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Co-inventor of Hepatitis B Vaccine Dies
Originally published in Forward, Fall 2012
Immunologist Helped Save Millions of Lives Retired Fox Chase researcher
Irving Millman, who played an instrumental role in the development of the hepatitis B vaccine and screening test, died in April at the age of 88.
The hepatitis B vaccine is credited with saving millions of lives and adding several months to the average human life span. “Not many people can say they have had an impact like that,” said Jonathan Chernoff, Fox Chase chief scientific officer, in a lengthy obituary in the Washington Post.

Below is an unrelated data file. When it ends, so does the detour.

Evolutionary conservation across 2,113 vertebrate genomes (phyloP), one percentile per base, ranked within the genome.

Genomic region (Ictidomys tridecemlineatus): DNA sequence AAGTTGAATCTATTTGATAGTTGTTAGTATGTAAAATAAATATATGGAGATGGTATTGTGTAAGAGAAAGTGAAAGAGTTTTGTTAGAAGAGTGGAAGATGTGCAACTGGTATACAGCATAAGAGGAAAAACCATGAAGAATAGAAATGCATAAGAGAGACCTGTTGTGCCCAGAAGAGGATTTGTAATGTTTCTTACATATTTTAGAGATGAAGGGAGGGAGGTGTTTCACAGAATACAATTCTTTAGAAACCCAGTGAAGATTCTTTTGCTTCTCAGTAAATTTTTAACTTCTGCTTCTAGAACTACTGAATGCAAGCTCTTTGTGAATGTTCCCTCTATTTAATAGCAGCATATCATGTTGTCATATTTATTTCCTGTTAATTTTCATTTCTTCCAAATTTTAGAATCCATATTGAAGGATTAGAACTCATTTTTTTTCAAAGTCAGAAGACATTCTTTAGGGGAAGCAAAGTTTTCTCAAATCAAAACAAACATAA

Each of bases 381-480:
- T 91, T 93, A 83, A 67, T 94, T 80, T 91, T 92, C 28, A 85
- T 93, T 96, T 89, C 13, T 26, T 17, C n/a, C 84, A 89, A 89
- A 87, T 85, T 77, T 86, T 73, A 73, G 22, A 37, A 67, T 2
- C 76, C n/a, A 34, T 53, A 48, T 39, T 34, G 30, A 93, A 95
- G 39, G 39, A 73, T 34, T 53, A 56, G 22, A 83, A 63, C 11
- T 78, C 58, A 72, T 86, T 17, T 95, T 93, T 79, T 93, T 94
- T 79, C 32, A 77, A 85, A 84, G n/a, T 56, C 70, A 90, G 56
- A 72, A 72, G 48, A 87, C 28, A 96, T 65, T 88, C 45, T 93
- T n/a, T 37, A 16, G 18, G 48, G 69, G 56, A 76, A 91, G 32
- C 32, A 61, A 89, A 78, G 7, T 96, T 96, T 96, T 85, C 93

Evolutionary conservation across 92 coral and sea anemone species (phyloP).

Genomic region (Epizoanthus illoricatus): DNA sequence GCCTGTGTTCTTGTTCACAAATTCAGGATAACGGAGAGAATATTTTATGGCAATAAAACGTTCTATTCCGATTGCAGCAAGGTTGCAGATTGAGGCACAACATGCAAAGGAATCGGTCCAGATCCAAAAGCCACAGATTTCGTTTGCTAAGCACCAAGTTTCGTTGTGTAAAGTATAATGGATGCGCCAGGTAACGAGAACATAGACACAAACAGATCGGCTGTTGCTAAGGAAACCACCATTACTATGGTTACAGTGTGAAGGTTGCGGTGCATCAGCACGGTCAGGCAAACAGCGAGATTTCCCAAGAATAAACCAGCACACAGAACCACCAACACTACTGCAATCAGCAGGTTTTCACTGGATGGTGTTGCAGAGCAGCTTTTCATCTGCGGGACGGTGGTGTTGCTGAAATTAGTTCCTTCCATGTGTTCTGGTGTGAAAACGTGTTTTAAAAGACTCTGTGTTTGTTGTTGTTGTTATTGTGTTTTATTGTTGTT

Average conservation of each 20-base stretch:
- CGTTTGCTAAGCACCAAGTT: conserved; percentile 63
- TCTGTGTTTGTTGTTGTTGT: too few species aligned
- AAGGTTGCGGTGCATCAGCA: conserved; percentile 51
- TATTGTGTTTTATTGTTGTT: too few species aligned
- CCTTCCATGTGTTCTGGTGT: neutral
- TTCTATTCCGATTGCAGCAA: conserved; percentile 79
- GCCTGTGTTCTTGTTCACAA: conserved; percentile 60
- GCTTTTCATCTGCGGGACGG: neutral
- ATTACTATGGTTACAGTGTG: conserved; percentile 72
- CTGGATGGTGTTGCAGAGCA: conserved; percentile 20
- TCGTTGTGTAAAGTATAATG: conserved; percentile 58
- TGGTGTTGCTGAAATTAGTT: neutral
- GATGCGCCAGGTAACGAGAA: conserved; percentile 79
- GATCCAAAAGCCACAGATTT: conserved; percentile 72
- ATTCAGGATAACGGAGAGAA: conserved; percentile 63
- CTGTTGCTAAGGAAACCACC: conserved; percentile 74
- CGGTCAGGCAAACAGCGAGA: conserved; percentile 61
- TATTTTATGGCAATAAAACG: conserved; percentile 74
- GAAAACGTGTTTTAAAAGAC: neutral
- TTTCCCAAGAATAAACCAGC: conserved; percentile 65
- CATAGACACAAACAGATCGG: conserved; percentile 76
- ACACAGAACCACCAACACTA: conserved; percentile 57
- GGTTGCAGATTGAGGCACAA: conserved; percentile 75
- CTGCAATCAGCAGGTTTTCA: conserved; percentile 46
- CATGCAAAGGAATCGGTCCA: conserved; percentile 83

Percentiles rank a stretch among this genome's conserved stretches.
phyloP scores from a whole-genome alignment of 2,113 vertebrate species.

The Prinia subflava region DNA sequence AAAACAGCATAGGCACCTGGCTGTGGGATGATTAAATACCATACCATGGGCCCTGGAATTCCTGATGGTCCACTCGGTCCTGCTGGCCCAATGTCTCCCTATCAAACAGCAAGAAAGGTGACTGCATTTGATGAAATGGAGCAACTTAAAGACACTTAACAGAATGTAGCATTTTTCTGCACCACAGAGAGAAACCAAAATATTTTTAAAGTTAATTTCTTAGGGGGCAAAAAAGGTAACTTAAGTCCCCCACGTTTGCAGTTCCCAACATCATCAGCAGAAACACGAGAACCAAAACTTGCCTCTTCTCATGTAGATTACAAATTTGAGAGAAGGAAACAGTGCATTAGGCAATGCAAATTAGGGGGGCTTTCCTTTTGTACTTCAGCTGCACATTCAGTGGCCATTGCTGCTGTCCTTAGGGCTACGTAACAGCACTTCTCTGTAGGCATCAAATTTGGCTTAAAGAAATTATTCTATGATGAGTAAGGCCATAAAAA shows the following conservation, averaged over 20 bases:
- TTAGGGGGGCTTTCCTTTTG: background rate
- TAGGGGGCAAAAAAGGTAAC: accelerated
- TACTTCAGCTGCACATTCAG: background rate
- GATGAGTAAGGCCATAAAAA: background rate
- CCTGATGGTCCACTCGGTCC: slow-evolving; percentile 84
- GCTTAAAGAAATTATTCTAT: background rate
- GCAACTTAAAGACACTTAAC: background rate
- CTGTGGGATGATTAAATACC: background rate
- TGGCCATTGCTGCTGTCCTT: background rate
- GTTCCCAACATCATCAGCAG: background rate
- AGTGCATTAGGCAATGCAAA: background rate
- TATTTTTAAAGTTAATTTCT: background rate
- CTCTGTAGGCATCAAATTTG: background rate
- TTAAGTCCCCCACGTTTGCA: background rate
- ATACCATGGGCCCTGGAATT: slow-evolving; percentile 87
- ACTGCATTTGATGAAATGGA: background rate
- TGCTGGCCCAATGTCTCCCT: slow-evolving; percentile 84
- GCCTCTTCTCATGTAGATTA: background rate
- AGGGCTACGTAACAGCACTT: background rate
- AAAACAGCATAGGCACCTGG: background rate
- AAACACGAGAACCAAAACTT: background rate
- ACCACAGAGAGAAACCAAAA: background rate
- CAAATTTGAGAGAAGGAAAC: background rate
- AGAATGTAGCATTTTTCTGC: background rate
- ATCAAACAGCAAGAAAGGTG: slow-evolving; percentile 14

Millman’s death came one year after that of Nobelist Baruch Blumberg, with whom he collaborated at Fox Chase to create the vaccine, which has been administered to billions of people worldwide. Millman’s screening test led to a 25-percent reduction in the risk of contracting hepatitis B from blood transfusions. For these accomplishments, the scientist was inducted into the Inventors Hall of Fame in 1993.
Millman’s experience in immunology and virology was pivotal to the Center’s vaccine-development efforts, Fox Chase scientist W. Thomas London told the Washington Post.
London, who also worked on the hepatitis B research, explained that Millman devised a way to separate the hepatitis B virus from a human blood sample, purify and then kill the pathogen. The process was dangerous work that constantly exposed Millman and his colleagues to the virus.